Did You Know: Freeway Traffic Flow Determined By Pavement Wires

By Nadine Arroyo Rodriguez
Published: Friday, February 13, 2015 - 1:33pm
Updated: Thursday, February 19, 2015 - 1:47pm
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Nadine Arroyo Rodriguez/KJZZ
The ADOT Traffic Operation Center in Phoenix.

Ever wondered how we are able to tell you where there are freeway back-ups at any given time of the day? Well, there’s a system dedicated to this science.

The freeway management system will continue to grow this year. ADOT has a sensor and camera installation project underway along I-17 north of Loop 101 and along Loop 202 in the Chandler area.

Overhead message boards, social media notices and news station information are ways we often know when there are back-ups on our road system. Did You Know…the information we receive is gathered electronically?

“It really comes down to it being a wire that is actually embedded in the pavement itself," said Doug Nintzel, spokesperson for the Arizona Department of Transportation.

“And there are series of wires that wind-up being put into the pavement across the width of the freeway and as you’re driving along the freeway you’re traveling over those sensors," he said.

I bet you’ve seen those sensors. They look like a set of three to four consecutive black stripes on the road.  ADOT calls them loop detectors. They’re placed at key points along the freeway, like major interchanges. The electronic wires are attached to a metal box on the side of the freeway. Each time vehicles run over them, the sensors send data to the box. Each wire provides different data including the number of vehicles passing by, their speed and the space between them.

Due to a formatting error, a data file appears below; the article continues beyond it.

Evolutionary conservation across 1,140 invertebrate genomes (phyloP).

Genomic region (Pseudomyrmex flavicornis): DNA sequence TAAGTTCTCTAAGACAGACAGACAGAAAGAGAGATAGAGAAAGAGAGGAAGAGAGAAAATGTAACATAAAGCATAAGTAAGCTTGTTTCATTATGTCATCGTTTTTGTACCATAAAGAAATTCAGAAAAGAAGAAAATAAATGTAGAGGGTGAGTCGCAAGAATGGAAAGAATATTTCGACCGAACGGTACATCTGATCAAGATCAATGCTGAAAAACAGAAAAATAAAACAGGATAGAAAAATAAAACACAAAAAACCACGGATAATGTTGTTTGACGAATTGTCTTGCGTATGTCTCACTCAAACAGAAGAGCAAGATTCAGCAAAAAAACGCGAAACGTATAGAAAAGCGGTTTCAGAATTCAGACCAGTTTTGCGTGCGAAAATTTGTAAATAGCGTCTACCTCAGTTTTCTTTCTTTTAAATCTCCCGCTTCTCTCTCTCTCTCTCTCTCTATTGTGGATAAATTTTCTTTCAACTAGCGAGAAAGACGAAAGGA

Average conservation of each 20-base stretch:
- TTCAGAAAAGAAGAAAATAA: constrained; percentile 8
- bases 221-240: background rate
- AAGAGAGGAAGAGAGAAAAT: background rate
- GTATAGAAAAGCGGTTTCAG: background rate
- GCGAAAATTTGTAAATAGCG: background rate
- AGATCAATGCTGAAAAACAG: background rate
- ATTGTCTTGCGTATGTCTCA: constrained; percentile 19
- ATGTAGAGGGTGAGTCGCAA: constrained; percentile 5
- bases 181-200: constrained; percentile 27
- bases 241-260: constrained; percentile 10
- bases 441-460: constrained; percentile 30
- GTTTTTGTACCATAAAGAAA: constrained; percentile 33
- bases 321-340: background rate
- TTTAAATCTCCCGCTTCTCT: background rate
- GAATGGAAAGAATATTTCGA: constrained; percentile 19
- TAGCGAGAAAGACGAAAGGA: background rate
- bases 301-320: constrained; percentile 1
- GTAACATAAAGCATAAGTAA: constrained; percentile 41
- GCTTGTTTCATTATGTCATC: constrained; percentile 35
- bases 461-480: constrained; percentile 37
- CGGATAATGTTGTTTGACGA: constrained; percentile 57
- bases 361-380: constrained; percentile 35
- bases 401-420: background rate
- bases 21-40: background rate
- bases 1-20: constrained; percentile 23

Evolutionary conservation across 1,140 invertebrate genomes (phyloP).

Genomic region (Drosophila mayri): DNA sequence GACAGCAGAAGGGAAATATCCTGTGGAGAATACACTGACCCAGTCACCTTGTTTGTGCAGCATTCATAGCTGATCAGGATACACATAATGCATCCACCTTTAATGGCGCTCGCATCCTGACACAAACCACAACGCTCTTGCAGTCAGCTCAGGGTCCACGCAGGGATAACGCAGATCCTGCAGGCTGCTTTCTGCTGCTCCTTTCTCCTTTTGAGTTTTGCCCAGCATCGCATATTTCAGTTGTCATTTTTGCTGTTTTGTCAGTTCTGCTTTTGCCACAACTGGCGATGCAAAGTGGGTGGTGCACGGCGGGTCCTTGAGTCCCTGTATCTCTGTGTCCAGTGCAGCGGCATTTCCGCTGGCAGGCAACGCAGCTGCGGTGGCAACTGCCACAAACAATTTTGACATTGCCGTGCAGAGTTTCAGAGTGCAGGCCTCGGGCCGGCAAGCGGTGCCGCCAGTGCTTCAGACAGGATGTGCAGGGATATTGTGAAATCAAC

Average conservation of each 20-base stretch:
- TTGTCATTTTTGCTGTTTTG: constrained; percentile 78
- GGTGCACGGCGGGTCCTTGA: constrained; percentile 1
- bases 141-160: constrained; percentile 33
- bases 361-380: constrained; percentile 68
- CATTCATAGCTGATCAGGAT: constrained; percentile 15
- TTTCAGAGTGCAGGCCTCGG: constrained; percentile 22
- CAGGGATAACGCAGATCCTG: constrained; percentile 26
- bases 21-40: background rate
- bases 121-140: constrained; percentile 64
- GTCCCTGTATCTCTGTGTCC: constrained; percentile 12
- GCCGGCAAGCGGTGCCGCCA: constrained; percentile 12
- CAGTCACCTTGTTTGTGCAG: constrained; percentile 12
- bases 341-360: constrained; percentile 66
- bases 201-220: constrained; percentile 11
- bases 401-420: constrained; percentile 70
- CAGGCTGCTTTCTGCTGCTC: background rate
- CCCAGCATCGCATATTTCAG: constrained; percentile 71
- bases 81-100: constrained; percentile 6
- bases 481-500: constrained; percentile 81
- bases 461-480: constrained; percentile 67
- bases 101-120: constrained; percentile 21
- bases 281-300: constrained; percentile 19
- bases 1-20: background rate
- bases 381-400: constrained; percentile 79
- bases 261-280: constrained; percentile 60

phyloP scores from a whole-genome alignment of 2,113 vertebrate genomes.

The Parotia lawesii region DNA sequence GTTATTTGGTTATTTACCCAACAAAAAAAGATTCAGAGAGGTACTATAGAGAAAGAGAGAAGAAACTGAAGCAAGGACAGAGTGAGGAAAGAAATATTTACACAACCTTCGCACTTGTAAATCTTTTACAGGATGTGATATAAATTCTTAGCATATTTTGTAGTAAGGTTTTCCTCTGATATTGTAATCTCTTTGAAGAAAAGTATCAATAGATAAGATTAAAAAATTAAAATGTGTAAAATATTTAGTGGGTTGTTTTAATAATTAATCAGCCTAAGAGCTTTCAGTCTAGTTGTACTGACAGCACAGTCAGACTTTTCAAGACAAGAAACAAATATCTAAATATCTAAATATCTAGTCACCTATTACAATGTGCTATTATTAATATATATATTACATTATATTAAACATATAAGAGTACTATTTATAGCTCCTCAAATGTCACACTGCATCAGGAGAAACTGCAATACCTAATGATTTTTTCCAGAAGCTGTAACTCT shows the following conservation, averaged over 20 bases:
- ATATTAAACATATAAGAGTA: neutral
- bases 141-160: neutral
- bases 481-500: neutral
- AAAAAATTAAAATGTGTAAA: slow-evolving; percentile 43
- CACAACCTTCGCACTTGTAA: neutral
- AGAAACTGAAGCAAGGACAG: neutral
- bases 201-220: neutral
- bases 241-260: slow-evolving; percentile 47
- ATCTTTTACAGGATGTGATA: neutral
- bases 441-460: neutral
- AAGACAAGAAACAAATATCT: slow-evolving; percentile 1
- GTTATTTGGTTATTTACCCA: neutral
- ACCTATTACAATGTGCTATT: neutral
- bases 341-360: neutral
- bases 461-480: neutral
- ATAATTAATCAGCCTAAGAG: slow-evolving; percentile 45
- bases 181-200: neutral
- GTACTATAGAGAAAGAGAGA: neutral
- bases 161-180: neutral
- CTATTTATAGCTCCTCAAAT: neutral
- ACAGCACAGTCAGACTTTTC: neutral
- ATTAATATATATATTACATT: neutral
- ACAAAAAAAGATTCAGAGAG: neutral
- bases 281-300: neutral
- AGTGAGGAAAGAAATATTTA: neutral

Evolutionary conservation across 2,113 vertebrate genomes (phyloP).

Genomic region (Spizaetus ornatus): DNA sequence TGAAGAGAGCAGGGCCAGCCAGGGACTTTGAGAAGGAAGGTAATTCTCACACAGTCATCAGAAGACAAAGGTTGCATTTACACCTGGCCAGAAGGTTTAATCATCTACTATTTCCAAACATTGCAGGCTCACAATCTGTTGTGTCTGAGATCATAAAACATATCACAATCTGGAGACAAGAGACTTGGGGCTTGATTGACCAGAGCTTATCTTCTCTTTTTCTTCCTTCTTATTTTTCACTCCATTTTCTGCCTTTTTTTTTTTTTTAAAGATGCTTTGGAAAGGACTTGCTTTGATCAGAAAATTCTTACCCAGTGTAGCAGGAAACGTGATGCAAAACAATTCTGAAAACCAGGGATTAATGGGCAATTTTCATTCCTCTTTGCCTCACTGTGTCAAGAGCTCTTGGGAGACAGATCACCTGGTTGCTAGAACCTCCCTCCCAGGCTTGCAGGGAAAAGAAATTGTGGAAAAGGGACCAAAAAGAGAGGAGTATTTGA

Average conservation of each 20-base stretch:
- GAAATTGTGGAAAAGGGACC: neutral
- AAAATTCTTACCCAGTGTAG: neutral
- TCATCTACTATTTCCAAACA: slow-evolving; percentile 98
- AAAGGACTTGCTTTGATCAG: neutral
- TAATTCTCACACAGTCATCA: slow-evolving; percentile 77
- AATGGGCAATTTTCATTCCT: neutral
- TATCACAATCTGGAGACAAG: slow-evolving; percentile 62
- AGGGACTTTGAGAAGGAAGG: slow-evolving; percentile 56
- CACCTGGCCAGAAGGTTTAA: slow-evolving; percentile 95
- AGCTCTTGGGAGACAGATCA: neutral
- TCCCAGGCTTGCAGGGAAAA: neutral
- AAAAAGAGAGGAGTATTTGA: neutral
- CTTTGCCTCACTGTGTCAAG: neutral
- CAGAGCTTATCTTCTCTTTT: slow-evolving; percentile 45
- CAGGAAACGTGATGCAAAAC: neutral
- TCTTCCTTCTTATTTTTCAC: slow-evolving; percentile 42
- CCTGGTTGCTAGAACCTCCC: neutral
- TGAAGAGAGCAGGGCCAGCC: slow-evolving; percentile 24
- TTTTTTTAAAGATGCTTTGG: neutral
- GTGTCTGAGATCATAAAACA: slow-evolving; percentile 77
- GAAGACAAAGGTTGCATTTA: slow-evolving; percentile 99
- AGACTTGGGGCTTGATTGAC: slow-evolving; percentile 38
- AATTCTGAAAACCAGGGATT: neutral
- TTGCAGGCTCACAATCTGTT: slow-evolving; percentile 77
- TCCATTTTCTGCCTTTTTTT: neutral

“Welcome to our world of the control room within the traffic operations center," Nintzel said.

The room looks like a little NASA mission control center. There are 40 video monitors on a wall. Live video of Valley freeways is streamed and captured on each one. There are two to three traffic operators on duty during any given shift, including a DPS officer. The center operates 24 hours a day, seven days a week.

While watching the operators work, I glance up at the monitors and see a back-up on east bound I-10, near 27th Avenue. An accident just occurred.

Nintzel said once traffic data from the sensors is transmitted, operators can zoom in the on the troubled area. The pavement sensors and the video cameras are part of more than 150 mile freeway management system that keeps all of us up-to-date on freeway conditions.

“This is all about computer technology, so it’s nearly instantaneous that you’re able to have that information into a computer system and it’s all real time out there," he said.

The data is also used for future planning. Depending on how many cars and commercial vehicles area traveling the roads, for example, ADOT can decide if there’s a need for additional lanes or road improvements.

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